Carrying on a musical legacy | The Daily Star
12:00 AM, October 02, 2007 / LAST MODIFIED: 12:00 AM, October 02, 2007

Tête-à-tête with Rumana Islam

Carrying on a musical legacy


My father tutored me in his own distinctive style from a very young age on the technical aspects of singing. But the essence of my music comes from my mother. She was the first female singer to do playback in a Bangla feature film

The Daily Star recently had a rendezvous with Rumana Islam. The artiste believes the rich artistic legacy she was born to has been her life-long inspiration to sing, making her a regular voice on the radio and TV.
“I started taking taalim from Ustad P.C. Gomez when I was ten, but my parents have always been my primary teachers and inspiration,” says Rumana. Daughter of noted singer-composer-actor-filmmaker Khan Ataur Rahman and Mahbuba Rahman, Rumana says that her parents have always been supportive of her decisions. “Although my father, who was very strict, insisted I get a proper education before anything else. My husband and in-laws too are all very encouraging. My father tutored me in his own distinctive style from a very young age on the technical aspects of singing. But the essence of my music comes from my mother. She was the first female singer to do playback in a Bangla feature film. She wanted me to accomplish what she couldn't. Her unwavering faith guided me through my deepest uncertainties,” says Rumana.
Rumana did her first playback at the age of fourteen for her father's movie Din Jai Kotha Thakey. She sang Maaer moto apon keho nai and Mon maajhi tor boitha nerey for the film. In the 1981 movie Danpeetay Chhelay she sang Hairay amar mon matano desh; Khan Ataur Rahman won a National Award for the composition. She won a BACHSAS Award for best vocalist in 1997 for the song Jodia ar dekha nai hoi from the movie Ekhono Onek Raat.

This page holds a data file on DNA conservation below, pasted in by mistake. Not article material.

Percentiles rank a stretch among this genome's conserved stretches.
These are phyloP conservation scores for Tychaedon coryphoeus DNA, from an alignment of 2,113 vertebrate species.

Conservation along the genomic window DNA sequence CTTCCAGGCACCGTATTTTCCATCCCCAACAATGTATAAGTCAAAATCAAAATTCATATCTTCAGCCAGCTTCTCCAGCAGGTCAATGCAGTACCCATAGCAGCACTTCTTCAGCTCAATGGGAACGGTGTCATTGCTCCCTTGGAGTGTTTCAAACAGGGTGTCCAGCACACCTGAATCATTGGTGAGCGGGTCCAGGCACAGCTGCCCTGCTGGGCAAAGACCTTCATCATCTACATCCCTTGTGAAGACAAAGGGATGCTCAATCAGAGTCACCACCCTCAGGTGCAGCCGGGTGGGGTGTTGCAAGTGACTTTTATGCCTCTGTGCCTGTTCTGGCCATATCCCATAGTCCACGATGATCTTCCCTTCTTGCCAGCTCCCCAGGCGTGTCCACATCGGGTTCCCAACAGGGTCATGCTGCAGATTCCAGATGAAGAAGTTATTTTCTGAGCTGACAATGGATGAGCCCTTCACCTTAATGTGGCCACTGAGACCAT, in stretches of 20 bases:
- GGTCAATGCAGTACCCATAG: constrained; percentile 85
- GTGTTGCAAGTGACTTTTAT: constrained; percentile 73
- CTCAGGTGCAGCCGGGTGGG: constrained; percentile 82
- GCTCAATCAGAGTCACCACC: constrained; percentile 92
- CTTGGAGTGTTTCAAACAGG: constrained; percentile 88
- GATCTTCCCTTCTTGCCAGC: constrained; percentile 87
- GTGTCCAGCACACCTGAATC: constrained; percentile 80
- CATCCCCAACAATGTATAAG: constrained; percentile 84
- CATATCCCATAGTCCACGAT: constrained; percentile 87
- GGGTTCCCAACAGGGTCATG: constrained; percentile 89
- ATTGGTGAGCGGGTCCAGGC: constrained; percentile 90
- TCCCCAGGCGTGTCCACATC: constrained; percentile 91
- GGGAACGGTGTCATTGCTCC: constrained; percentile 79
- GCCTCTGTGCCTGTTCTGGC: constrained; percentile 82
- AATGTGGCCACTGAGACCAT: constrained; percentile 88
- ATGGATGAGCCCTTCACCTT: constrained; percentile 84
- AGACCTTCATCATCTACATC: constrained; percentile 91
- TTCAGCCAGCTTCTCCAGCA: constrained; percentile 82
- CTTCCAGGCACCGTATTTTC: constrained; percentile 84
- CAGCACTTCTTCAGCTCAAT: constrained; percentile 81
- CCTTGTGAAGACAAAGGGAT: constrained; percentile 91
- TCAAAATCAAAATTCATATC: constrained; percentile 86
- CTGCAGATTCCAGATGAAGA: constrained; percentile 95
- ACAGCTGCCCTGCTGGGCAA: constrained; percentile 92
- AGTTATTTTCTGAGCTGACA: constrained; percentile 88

“I graduated in Architecture from BUET in 1988,” says Rumana, “and run the firm 'Bashatikalpa' with my husband, who is also an architect. There was a time when architecture took most of time and music took a backseat. But you can't suppress what is in your blood.”
So far Rumana has released two solo albums and eight mixed and duet albums. The artiste feels that the nature of her work appeals more to a mature audience.
The singer has been training in classical music under Ustad Anil Kumar Saha for the past ten years. “There is no end to learning, in any chosen field,” she says.
“My parents encouraged me to listen to Bengali, Indian and Western classical music. They believed that the classical form provides the foundation for an art. Now I try to listen to everything, classical as well as contemporary, but what I really prefer are semi-classical and folk songs of Bangladesh. My idols are Lata Mangeshkar and Sabina Yasmeen. And I love some of Samina Chowdhury's songs.
“I'm working on two albums, covers of my father's compositions. The first will be released on the occasion of his birthday in December. This will include some of his most popular songs, and the other album will contain his unpublished and not-so-familiar songs. People have been asking me to do this for a long time, but I haven't felt I was ready until now.
“I've worked with noted music directors like Ahmed Imtiaz Bulbul and Alauddin Ali, and most important of all, my father. I'm aware that to many I'm not instantly recognisable but some of my songs are,” she concludes.

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